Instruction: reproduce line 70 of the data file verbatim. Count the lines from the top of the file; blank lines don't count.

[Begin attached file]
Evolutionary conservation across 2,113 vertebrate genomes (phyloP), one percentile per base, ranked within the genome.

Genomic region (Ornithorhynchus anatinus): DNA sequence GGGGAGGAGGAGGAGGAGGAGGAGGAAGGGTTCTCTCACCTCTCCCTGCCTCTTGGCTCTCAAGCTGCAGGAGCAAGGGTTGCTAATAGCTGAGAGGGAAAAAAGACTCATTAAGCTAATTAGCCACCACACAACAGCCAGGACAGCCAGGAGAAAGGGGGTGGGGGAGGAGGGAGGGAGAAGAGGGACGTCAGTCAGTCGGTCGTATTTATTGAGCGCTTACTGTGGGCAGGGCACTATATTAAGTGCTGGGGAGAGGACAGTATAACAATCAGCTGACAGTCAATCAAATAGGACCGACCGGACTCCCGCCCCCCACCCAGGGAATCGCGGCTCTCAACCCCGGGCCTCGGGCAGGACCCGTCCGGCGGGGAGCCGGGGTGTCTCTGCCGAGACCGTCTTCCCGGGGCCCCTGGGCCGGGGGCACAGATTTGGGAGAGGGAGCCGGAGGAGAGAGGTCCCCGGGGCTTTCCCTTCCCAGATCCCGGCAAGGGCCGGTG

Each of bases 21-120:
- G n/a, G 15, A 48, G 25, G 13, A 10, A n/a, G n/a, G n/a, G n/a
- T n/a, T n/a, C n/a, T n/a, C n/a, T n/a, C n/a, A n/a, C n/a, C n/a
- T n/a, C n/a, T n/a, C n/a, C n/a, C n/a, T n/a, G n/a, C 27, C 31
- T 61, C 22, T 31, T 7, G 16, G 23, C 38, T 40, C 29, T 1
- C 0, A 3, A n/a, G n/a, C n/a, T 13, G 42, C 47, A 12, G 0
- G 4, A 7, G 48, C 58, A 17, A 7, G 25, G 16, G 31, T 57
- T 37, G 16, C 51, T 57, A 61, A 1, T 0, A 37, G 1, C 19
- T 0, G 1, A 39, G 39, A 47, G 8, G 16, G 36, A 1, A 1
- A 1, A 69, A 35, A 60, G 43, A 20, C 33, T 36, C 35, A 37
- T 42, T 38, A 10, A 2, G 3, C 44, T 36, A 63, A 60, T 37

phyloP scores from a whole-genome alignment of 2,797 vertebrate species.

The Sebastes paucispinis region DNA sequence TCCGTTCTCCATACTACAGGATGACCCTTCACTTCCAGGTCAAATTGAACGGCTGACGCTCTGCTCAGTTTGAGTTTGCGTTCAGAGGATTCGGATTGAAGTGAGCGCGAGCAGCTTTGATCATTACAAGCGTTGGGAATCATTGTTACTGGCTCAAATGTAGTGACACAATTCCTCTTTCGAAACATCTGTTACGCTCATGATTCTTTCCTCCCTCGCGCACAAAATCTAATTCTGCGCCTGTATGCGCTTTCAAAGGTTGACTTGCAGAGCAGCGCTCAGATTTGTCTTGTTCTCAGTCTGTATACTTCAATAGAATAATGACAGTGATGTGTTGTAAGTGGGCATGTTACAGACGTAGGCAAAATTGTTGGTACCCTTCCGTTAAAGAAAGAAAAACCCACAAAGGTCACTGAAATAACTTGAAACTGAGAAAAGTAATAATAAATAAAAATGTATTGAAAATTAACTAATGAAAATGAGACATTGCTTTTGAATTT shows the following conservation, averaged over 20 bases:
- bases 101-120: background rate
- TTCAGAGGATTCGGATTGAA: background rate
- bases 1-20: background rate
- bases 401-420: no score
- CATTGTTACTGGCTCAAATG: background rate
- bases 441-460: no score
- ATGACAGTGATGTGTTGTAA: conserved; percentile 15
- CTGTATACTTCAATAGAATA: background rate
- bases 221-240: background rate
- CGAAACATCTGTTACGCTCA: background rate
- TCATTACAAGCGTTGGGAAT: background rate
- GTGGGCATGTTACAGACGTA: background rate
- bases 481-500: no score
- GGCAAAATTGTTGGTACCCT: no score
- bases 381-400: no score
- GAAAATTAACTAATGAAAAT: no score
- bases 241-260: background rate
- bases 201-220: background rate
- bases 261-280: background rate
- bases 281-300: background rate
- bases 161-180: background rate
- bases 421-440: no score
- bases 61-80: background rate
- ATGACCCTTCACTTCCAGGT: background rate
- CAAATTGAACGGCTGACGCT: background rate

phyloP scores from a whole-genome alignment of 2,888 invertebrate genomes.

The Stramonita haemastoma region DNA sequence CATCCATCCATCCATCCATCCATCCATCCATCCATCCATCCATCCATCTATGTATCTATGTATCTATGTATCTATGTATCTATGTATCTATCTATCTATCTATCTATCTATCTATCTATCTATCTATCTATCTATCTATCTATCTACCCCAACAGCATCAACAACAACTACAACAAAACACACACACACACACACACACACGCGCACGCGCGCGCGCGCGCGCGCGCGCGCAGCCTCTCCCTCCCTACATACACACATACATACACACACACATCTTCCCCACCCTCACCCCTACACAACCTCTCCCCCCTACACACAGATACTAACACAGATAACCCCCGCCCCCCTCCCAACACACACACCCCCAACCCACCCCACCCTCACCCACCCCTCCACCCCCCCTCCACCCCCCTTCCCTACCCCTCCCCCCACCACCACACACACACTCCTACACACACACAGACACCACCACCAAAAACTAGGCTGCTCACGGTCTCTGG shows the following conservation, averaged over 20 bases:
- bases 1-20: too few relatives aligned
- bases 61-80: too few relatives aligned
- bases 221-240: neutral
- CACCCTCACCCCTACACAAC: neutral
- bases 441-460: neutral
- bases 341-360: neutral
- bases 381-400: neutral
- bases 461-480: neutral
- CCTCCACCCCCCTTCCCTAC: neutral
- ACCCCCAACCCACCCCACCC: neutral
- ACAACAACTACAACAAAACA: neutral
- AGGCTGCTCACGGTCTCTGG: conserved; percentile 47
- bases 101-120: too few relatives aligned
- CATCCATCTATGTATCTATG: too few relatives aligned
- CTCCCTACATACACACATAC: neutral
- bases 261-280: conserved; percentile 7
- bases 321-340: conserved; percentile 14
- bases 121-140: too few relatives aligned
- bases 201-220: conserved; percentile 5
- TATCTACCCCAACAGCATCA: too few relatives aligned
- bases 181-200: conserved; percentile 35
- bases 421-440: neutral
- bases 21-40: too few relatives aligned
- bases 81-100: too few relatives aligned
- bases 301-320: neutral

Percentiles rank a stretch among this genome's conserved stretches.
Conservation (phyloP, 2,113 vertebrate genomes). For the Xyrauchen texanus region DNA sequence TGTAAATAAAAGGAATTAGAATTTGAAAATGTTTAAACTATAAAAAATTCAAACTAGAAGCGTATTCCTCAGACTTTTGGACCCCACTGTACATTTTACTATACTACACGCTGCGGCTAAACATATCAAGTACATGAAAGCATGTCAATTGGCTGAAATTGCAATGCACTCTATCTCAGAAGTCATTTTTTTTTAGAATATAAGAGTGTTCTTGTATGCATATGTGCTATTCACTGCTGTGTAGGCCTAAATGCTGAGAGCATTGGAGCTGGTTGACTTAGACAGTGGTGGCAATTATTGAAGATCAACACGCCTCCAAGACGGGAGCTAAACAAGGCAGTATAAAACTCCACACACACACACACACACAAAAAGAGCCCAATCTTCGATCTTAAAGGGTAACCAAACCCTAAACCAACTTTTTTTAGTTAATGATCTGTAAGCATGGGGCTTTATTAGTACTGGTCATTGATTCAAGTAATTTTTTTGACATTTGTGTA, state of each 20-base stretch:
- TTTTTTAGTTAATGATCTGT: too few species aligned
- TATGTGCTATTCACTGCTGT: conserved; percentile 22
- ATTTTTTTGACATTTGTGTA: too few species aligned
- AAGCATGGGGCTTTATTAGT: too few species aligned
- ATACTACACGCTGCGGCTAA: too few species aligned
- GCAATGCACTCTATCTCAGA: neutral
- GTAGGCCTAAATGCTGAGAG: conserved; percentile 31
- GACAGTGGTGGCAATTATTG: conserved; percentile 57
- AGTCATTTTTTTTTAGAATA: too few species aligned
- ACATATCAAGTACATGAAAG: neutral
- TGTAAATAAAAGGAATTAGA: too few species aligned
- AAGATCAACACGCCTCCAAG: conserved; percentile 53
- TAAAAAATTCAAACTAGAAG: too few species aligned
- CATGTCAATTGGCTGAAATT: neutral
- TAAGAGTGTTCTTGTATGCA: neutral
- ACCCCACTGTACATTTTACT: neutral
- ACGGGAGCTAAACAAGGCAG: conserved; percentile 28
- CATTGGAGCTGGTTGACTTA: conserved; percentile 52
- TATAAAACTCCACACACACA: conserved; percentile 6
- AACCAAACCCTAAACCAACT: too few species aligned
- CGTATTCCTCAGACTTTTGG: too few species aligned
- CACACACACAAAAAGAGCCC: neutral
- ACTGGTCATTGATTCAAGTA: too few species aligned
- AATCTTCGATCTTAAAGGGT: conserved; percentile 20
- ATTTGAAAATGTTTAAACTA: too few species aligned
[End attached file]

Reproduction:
- TTTTTTAGTTAATGATCTGT: too few species aligned